The Poetry Project

Two Poems by Robert Kelly


He kissed the leper
he tore off all his clothes
and ran naked,

wrote poems and never
became a priest,
never took vows,

wrote poems instead,
praised God in everything
everything he saw he said,

he said it with the sun
and with the wind, the rain,
and every word was praise.

Tore off his clothes
and went naked to the world
knowing God was all he needed

maybe the tunic that hangs
in that secret room at Assisi
is the very garment he threw off,

or maybe all the cloth
has blown away
and only the words remain,

he kissed the leper.
he stroked aloud
the petal of a roadside rose.

21 August 2020
Of John Bernardone, whom they called Frenchy


Another word was waiting.
The Trojan War. An empty
bottle floating in the surf,
volleying gently back and forth.
The shore. A spoon
to catch the sky in.
Mesdames et messieurs,
an ocelot for sale
on the left bank of the Seine
Sunday morning,
what kind of church is this.
Tumult of religion
when race is bad theology enough.
Open the side door. A moped
with a priest on it, all in white
and going fast. Car left idling
while the driver pees in the woods.
A familiar story
obscurely told, to quote a review.
What was the matter with the war,
why did it fizzle out, like rain,
is human violence
just a part of the weather?
An alabaster urn
to hold and honor emptiness.
Strange packages in the mail,
seven little roughly paper-wrapped
items covered with stamps,
how expensive to send me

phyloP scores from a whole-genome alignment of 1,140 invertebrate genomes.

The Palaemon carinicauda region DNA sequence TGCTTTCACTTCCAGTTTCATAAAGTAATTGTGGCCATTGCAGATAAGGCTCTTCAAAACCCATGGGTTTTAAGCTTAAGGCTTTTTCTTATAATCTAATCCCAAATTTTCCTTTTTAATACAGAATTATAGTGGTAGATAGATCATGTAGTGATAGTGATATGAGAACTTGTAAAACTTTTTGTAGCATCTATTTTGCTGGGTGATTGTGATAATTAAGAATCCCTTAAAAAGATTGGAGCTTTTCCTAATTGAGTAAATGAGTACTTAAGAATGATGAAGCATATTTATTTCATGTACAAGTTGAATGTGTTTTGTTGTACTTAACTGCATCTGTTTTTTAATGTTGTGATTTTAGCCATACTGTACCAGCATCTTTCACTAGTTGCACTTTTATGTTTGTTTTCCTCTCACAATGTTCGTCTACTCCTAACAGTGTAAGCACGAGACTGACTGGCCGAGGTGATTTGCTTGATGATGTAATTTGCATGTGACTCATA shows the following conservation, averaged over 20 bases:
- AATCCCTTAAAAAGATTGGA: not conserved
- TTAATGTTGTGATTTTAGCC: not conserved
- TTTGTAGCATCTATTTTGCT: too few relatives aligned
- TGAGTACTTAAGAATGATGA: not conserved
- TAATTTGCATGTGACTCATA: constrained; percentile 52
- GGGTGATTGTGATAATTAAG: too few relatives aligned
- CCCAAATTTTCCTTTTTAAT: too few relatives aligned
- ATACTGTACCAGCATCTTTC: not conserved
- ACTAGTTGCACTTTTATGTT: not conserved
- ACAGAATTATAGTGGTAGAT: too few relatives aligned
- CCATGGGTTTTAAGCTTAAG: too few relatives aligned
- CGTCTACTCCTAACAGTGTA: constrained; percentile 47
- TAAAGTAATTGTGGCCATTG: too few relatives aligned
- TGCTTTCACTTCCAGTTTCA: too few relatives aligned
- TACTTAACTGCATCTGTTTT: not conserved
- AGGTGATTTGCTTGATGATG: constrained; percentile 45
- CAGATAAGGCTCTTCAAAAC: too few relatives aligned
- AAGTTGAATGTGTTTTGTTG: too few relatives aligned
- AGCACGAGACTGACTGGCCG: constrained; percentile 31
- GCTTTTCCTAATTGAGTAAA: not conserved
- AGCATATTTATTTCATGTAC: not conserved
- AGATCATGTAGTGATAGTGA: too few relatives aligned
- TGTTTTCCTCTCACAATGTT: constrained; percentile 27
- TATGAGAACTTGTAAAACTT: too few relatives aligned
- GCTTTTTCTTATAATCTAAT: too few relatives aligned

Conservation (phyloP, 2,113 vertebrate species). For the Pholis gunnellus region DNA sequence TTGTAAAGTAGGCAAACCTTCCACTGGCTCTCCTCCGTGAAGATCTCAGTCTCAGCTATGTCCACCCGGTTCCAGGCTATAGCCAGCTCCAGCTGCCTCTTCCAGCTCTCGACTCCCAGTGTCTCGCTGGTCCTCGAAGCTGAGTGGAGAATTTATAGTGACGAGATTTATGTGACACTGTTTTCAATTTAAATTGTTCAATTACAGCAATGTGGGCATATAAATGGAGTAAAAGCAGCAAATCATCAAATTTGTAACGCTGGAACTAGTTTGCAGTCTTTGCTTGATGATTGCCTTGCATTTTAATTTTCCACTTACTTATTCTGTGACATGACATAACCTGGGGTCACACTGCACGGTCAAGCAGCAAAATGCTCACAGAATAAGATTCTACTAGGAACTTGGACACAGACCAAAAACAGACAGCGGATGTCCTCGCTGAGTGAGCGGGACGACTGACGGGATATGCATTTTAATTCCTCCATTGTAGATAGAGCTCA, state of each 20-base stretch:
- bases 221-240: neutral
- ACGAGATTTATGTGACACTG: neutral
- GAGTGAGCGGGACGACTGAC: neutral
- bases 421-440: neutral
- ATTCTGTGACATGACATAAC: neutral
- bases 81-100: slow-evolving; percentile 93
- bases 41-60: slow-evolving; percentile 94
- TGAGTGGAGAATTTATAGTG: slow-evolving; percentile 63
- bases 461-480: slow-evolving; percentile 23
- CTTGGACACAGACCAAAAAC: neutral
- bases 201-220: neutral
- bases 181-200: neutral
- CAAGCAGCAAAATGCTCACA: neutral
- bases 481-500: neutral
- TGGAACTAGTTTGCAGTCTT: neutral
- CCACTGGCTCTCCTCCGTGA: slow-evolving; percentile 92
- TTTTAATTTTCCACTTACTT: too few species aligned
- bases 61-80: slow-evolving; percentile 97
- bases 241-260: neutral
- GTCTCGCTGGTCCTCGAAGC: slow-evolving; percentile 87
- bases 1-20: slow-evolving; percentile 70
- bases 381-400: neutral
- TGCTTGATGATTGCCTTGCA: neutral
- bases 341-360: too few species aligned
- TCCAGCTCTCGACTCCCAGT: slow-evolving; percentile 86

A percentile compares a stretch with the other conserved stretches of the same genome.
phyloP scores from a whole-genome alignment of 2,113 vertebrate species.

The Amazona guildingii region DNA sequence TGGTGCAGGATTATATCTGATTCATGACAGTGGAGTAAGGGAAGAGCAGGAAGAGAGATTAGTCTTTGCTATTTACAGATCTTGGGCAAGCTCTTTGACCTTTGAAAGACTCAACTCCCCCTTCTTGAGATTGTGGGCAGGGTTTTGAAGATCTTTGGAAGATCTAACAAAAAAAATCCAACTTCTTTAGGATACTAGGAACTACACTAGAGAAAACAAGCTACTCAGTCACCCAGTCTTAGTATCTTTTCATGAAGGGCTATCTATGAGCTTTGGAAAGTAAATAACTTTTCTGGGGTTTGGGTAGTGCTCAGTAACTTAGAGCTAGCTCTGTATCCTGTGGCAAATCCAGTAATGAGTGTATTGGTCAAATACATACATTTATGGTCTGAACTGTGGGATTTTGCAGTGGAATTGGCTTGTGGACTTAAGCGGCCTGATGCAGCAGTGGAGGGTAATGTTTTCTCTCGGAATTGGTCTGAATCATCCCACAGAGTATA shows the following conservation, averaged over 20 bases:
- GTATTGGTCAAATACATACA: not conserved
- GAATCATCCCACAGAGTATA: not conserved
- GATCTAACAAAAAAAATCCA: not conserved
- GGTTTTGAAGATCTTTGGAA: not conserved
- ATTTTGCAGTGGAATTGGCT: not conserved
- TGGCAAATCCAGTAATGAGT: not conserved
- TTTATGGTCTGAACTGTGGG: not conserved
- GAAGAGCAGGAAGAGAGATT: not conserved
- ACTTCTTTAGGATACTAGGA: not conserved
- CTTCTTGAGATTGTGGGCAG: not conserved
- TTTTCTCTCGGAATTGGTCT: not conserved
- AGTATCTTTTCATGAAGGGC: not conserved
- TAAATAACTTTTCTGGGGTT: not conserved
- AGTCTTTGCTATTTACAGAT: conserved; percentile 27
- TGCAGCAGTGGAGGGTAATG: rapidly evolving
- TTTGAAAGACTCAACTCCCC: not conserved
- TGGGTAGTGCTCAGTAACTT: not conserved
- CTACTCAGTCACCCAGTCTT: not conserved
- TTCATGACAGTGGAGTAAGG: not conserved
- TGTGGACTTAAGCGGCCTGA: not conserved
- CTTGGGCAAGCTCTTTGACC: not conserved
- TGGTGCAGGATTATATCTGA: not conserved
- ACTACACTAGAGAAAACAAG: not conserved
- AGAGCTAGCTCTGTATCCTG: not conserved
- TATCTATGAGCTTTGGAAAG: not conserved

and who would and what are they
small, each one a few ounces,
can rest on my palm, feel
soft inside, and seven of them,
stars? Dollars? Gleam
on the windshield of cars,
evidence of the sun,
water of the saint’s canal
gently oozing south,
really, we always call water
by the wrong names,
wrong color, we don’t understand
water, we use so much of it,
our bodies are mostly it, yet,
we gaze on it as a thing apart
when all you are is ocean am.
You are not the first person
to lose your way in these woods,
I have been wandering here
a thousand years at least
and all the roads lead further in.
Maybe the core is what it means,
like the old alchemists’ vitriol,
what you seek is deep inside
but you must purify yourself
and it to find it--something like that
their motto meant. Please,
feel free to use my telephone--
remember when you had to pay
long distance rates to call abroad
(five dollars I recall to buy a book
in Oxford once and thought it cheap)
but now everything is here.
That language on the notepad
is Slovenian, from a city
where dragons guard the river,
water is sacred, like language
but some find it easier to learn.
I wish Achilles had stayed in Thessaly,
he’d speak good Turkish now
or maybe even Bulgarian--
Helena was so happy here,
lovely she looked studying us
from up there on the parapet
as if the whole world
were in her hands. Stay home,
traveler! Turn your daggers
into tuning forks, to coin a phrase,
get all the instruments in tune,
sing it, play it, sing it louder,
drown out the actual
and your city will not fall.
This is what magic means,
and magic is all we have.
They read the wrong book
and the gate is gone.

VIDEO: Robert Kelly: A Celebration